An Eastern Shore crappie taken on fly tackle and a size 10 beadhead black wooly bugger.
An Eastern Shore crappie taken on fly tackle and a size 10 beadhead black wooly bugger. (Bill May photo)

“For the record, this year was the worst for weather in my 37 years as a full-time, professional guide and fishing instructor.”

Ken Penrod’s year-end weekly fishing report echoes my take on this year. It’s been tough on local waters, with lots of rain, high winds and high and muddy rivers. But, as is sometimes said in football, maybe the best solution is to “take what they (the natural forces) give you.” Often that means going after usually accommodating panfish.


The most common species in our area are bluegill/sunfish, shellcrackers, rock bass and crappie in fresh water, white perch and yellow perch in fresh and salt water, and white perch, hardheads and spot in salt water.

All of these species are taken on occasion with lures and baits targeting other species, e.g., some of my biggest crappies — over 2½ pounds — have come on big, bass-sized spinnerbaits but special techniques are more effective.

Targeting Panfish

One of the many ways panfish can be accommodating is that they be taken from shore as well as from a boat. My favorite method is fly fishing for bluegills with size 10 poppers and sponge “spiders” with 5-weight tackle with a floating line and 9-foot leader with a 3X or 4X tippet.

If the fish want something deeper, try a size 10 beadhead black wooly bugger. It can be fished even deeper by adding a clip-on sinktip section between the fly line and leader or by adding a tiny split shot about 6 inches above the fly. These tactics are most popular in the spring, but can work all year long.

Spin fishermen can nearly duplicate the effectiveness of fly tackle, cast when shoreline shrubbery restricts fly casting and cast farther. Ultralight to medium spin tackle can be used with 4 to 8-pound monofilament. The same surface flies and wooly buggers are tied on and a casting float clipped on 18 inches or more above the fly to give casting weight. A split shot can be added above a sinking fly to give more depth and casting weight or various small jigs can be used.

Some anglers tip their jigs with small pieces of bait like real or artificial grubs or pieces of worm. Trout Magic is a dart type jig with a short plastic tail that is a extremely effective lure for panfish and stocked trout.

Chuck Thompson took this nice yellow perch in the Magothy River bottom crawling a 1/8-ounce white bucktail jig.
Chuck Thompson took this nice yellow perch in the Magothy River bottom crawling a 1/8-ounce white bucktail jig. (Bill May photo)

A common and productive approach at some lakes, especially where trout are stocked is to fish from shore with a heavy float above Trout Magic or other jig to make casts of 100 feet or more. This gets the lure to the breaklines or weedbeds where the trout cruise and will also take bluegills and crappies closer to shore.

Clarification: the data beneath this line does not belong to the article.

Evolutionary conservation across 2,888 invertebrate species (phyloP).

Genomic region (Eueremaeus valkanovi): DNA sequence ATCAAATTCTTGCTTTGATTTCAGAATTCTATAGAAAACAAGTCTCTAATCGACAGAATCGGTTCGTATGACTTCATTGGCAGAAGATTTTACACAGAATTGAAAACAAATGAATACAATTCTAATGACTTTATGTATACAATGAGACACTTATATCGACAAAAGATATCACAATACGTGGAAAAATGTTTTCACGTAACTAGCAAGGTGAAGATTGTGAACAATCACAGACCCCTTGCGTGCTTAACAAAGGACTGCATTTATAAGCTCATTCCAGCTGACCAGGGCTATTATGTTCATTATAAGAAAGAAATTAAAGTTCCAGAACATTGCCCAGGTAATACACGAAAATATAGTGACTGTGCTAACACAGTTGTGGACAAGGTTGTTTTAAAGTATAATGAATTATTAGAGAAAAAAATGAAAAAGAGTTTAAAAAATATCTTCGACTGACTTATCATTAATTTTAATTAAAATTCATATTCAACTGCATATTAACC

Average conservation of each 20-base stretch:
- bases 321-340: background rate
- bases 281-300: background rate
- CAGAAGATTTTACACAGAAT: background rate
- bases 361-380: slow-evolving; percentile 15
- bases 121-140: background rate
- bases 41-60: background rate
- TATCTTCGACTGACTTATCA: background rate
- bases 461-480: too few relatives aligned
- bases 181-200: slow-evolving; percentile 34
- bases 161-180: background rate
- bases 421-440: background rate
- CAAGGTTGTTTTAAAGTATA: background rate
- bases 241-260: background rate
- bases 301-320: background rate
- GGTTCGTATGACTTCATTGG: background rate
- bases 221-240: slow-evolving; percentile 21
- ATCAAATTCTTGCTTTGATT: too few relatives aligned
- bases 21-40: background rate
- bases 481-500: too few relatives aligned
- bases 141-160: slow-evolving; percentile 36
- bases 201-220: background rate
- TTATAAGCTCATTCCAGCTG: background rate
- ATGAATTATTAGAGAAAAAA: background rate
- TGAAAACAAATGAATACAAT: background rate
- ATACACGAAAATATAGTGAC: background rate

The specialized floats come in several styles — orange or yellow wooden, near egg-shaped models, foam floats in various shapes and colors with lead collars on bottom or slip floats designed to slide down the line to the lure or fly when cast and slides up the line to a stopper point set at a desired depth when they hit the water.

I take this approach a step further by casting with a 9-foot light-action rod designed for steelhead that allows for longer casts. It’s not uncommon to see specialized rods, including European-style rods used by panfish specialists.

Second Thought Panfishing

Most boat fishermen go out with multiple rods, to understate the issue. But there are limits, especially in small boats, canoes and kayaks. So sometimes I carry a cumbersome light fly rod but often do not even though most local lakes, ponds, reservoirs and rivers have healthy panfish populations.

The fly rod comes in handy when panfish are actively working or the bass and pickerel ignore your lures or the panfish decide these things are in the water for them to play with. But often I “only” have three medium rods rigged with 20- to 30-pound bite leaders. When fishing from shore I carry one or two rods. Since the leaders are too thick to go through the eye of the small flies listed above, the answer is to tie on a duo-lock clip, so the fine wire can attach to the small eye of the fly. Then use a clear, clip-on float and split shot as above.

A Trout Magic fished from shore took this Smithville Lake Bluegill.
A Trout Magic fished from shore took this Smithville Lake Bluegill. (Bill May photo)

This approach may sound crude. OK, it is crude, but the arrangement, with old faithful, size 10 beadhead wooly bugger has produced lots of freshwater panfish for me. And I’m no longer surprised when it takes bass and pickerel, too. One morning on Prettyboy Reservoir I took 4 smallmouth and 3 largemouth and several bluegills in an hour of working the shoreline with this rig. (My bassin’ buddy was not amused.)

If the Float N Fly rig hadn’t been around for years I would claim I invented it.

Multi-species Fishing

This approach is similar to the above but is used most often in brackish waters like the Magothy and Severn. We use light spinning tackle, braided line with bite leaders as above and small lures that appeal to a variety of species. Favorites are 1/8-ounce jigheads with white bucktail skirts and/or with 2-inch curlytail grubs or the same lures with a clip-on, gold offset spinner attached. (The latter is effectively a small Beetle Spin or spinnerbait.) The lures are bounced, dragged or swum along bottom.


Not only does this take the target species of pickerel, white perch and yellow perch but has even produced largemouth bass, stripers, bluefish, catfish and carp.

In salt water the offset spinner/jighead/grub combination is terrific for white perch and hardheads, and — if you’re lucky and play them carefully — may take stripers, bluefish, and flounder.